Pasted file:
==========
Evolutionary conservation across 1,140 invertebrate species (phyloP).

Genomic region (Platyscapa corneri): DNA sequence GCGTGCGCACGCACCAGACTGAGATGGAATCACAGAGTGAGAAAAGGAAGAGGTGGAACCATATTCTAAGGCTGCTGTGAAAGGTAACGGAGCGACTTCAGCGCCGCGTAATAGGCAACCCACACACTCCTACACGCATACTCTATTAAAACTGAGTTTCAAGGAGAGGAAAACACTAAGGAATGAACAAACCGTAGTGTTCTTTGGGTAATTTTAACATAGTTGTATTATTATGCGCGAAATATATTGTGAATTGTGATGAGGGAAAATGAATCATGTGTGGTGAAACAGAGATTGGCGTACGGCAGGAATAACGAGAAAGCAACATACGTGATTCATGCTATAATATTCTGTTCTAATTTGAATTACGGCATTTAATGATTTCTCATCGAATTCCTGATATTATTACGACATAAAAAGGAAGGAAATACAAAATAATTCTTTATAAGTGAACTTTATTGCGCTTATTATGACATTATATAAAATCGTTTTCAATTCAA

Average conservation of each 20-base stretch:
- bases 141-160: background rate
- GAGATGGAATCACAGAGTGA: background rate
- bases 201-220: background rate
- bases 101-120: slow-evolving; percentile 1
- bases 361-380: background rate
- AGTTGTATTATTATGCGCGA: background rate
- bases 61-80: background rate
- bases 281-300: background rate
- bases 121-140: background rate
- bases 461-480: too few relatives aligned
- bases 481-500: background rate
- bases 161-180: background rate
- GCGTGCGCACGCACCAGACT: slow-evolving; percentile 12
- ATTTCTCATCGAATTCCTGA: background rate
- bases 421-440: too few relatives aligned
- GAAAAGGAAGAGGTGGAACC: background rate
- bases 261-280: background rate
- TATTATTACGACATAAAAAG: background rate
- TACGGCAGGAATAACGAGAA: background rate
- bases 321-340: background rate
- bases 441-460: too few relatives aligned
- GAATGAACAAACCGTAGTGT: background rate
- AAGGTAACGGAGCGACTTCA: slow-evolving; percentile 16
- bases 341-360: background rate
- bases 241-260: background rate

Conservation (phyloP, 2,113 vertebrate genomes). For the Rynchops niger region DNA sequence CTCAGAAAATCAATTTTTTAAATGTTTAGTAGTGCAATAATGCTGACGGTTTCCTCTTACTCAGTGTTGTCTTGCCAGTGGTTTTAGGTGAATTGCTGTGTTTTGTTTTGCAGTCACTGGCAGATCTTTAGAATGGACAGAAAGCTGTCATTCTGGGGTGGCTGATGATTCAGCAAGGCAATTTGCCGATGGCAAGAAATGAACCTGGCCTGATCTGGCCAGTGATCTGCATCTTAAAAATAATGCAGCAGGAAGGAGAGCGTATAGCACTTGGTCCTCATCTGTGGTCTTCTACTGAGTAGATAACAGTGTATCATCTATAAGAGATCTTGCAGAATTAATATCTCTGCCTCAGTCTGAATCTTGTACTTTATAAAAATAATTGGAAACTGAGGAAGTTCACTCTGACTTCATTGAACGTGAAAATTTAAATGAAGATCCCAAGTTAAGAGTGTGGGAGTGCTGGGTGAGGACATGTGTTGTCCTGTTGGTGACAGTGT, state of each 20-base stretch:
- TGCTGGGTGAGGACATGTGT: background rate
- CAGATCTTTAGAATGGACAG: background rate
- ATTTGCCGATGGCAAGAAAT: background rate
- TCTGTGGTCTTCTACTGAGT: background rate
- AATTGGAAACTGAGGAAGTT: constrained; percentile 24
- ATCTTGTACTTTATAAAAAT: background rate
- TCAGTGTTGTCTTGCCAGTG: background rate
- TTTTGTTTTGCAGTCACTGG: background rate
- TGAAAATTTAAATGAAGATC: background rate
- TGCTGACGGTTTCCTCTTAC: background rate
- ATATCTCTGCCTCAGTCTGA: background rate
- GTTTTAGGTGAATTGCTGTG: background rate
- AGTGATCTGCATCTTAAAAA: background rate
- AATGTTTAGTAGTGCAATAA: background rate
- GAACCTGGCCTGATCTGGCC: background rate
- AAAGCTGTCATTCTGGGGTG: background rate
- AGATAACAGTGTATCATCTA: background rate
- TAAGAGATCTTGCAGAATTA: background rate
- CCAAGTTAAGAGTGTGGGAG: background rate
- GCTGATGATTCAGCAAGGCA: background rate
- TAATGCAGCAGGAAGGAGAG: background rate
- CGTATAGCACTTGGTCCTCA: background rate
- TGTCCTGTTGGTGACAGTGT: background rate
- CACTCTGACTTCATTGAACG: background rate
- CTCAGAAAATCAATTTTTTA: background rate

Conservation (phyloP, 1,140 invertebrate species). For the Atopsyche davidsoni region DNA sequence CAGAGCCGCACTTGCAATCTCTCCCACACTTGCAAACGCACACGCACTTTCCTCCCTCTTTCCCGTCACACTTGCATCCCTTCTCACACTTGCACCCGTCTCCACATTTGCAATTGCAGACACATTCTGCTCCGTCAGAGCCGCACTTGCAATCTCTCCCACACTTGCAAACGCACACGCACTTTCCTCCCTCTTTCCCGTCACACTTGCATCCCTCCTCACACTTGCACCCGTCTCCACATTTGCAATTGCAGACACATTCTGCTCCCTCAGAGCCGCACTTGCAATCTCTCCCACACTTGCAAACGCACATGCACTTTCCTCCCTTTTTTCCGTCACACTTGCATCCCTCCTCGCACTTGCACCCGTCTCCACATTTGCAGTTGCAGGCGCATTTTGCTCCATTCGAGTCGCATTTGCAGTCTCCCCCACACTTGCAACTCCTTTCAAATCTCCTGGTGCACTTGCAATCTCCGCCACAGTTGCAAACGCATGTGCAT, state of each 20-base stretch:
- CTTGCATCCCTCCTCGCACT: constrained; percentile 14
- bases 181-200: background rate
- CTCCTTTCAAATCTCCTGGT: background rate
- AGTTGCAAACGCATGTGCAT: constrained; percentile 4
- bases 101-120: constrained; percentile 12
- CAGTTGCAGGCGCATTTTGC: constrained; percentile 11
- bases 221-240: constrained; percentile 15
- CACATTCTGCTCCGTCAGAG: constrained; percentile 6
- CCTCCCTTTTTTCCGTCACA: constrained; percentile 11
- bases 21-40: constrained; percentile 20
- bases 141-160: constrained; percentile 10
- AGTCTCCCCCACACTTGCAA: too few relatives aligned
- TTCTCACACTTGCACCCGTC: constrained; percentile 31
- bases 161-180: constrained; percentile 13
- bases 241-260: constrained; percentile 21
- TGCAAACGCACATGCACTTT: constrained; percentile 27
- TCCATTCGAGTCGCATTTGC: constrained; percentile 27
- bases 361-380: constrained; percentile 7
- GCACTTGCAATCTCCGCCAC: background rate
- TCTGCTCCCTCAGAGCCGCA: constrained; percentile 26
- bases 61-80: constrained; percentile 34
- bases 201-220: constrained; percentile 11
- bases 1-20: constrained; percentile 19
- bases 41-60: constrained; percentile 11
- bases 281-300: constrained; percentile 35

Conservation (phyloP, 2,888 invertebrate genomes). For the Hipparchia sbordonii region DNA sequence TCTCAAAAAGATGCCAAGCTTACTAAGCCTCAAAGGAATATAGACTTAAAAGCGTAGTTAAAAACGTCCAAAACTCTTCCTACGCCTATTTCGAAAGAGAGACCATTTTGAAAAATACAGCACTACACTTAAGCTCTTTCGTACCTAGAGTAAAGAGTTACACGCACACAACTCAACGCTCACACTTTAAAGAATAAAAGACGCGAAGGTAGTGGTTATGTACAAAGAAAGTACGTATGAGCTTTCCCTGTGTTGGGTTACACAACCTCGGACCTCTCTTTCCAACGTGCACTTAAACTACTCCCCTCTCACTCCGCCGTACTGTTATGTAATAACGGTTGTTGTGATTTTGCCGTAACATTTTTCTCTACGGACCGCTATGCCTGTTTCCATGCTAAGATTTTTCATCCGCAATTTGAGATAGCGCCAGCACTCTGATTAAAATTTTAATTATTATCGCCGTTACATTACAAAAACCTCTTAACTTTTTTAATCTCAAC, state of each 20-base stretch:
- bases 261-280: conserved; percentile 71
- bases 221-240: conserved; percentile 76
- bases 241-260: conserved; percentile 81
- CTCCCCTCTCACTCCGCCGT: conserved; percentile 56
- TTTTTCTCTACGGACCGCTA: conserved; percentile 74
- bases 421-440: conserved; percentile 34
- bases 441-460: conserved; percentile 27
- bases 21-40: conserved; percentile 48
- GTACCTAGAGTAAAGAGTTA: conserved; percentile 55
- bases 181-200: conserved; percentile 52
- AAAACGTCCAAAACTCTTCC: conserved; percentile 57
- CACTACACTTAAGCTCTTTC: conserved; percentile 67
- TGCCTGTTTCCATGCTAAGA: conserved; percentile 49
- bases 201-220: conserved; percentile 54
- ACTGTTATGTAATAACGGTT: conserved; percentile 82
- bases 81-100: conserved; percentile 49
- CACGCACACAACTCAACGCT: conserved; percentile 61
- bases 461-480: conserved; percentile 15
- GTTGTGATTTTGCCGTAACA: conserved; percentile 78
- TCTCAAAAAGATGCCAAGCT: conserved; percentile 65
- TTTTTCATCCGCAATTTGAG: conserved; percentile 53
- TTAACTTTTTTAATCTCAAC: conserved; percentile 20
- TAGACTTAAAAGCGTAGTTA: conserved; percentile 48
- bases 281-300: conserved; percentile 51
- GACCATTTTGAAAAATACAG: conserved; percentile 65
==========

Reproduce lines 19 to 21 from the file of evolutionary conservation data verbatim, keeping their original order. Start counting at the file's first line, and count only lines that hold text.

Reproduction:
- GAAAAGGAAGAGGTGGAACC: background rate
- bases 261-280: background rate
- TATTATTACGACATAAAAAG: background rate